In response to Proof We Can Reach Anyone:
I would like to be counted among those who respected Roger Ebert’s achievements, Lisa – and, of course, mourn his passing on a human level, with heartfelt condolences to his family and friends. Neither compassion nor professional appreciation should ever be contingent upon political agreement.
Ebert was an excellent writer, with a wonderfully relaxed, conversational style. His best movie reviews captured the feeling of watching the film, conveying an accurate sense of how different audiences might enjoy the picture, or fail to find much enjoyment. He was very good at understanding there were different types of audience, which was somewhat revolutionary thinking in his younger days.
Reading his reviews was like sitting down for coffee with a film-fanatic friend after the show. The new generation of amateur and semi-pro online film critics – who often got into the game because they were tired of high-toned professional critics dismissing good films out of genre snobbery – should view Ebert as their godfather, and he was generally supportive of their efforts.
Watching Siskel and Ebert in their glory days on TV made me wonder what the true purpose of film or literary criticism was, and I came to think there were several valid objectives. At the most elementary level, people tend to read film critics to decide whether or not they want to go see a particular movie, which is an increasingly important decision in this age of soaring ticket prices, concession stand pocket-picking (itself a consequence of Hollywood greed, because theater owners need that concession money to turn a profit) and lavish IMAX 3-D extras. I thought Ebert had a pretty good batting average at conveying whether a particular film was worth my while, even if it was something I thought I might enjoy more than he did, or vice versa.
For example, the most unpleasant waste of my hard-earned box office money in recent memory was “The Master.” It got rave reviews from many critics, but watching it was like getting waterboarded, without the interrogator ever bothering to ask any questions. Ebert was more generous than I would have been with his 2.5-star rating, but here’s how his review begins:
Paul Thomas Anderson’s “The Master” is fabulously well-acted and crafted, but when I reach for it, my hand closes on air. It has rich material and isn’t clear what it thinks about it. It has two performances of Oscar caliber, but do they connect? Its title character is transparently inspired by L. Ron Hubbard, the founder of Scientology, but it sidesteps any firm vision of the cult religion itself — or what it grew into.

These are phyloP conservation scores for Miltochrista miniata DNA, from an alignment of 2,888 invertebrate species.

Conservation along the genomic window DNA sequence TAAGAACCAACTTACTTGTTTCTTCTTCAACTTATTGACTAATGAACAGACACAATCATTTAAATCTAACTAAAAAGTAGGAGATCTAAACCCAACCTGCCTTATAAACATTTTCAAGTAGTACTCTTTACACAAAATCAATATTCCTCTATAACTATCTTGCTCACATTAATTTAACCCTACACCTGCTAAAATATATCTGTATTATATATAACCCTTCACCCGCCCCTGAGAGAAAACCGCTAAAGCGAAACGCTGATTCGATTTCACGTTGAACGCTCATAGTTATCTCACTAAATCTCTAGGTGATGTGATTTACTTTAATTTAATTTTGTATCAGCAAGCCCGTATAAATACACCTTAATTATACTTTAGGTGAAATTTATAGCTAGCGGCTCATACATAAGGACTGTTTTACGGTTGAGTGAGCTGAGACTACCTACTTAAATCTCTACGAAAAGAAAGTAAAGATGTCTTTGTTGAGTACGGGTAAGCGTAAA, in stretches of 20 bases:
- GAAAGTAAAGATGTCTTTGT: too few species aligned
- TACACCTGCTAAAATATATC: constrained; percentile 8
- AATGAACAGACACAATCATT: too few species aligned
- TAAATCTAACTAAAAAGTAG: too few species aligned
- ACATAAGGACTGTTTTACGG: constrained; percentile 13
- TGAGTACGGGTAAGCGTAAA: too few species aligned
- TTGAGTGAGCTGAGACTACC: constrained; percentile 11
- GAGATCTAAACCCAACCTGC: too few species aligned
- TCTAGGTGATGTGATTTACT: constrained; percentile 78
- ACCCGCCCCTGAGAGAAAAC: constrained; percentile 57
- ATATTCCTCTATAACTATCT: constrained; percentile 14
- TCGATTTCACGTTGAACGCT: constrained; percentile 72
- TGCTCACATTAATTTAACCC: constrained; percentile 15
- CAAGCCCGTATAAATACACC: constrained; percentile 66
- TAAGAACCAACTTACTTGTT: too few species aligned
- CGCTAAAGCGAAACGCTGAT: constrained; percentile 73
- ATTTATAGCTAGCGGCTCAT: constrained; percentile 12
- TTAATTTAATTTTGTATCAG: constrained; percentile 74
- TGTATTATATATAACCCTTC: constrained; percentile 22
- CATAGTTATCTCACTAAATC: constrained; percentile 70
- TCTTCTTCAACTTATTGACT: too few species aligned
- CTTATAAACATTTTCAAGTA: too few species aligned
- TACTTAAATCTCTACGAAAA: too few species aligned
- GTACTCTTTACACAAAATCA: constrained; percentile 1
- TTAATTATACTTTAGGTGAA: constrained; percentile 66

That sums the experience up beautifully. I wish I’d had a chance to consult Ebert before deciding to see it. I would often look up his reviews after seeing a film, just to compare notes, and even if our opinions sharply diverged, it was usually enjoyable to read his thoughts. I don’t know that any critic could ask for higher praise, because that’s one of the other important purposes of criticism. It can be more than a buyer’s guide to movie tickets. It can enhance the experience by helping us process a film after the credits have rolled, and it can provide valuable education for aspiring storytellers.
Ebert wrote some bad reviews too, and they suffer from the same problem that weakened his political eruptions: dishonesty. Sometimes he seemed to decide he liked or hated a particular film on a whim, or for external reasons that didn’t seem related to anything up on the screen. His ability to empathize with different audiences – his often remarkable knack for allowing that others might find entertainment or intellectual stimulation more readily than he could – would desert him at such times. In his later years, he seemed more likely to celebrate or castigate films based on whether he approved of their ideological content.
That’s a pity, because it interfered with the exercise of his remarkable analytic and literary gifts. But I’m willing to cut Ebert some slack, because art produces visceral reactions, and it can be difficult for even the most accomplished reviewer to find quality surrounding a message he cannot accept. Call it the “Triumph of the Will” test: is that legendary artifact of Nazi propaganda, which was also a groundbreaking work of cinematic art, a “good movie” or not? You could milk a graduate thesis out of whether that even qualifies as a “yes or no” question.
A challenge to anyone who hasn’t read Ebert’s criticism: the bulk of it is available online. Look up his reviews of a few films you love, plus a few you didn’t like. Even if you disagree with where he come down on both the good and bad films, you’re likely to end up appreciating the good ones more, and better understanding why the movies you disliked didn’t work for you. That’s the mark of great criticism. Rest in peace, Mr. Ebert.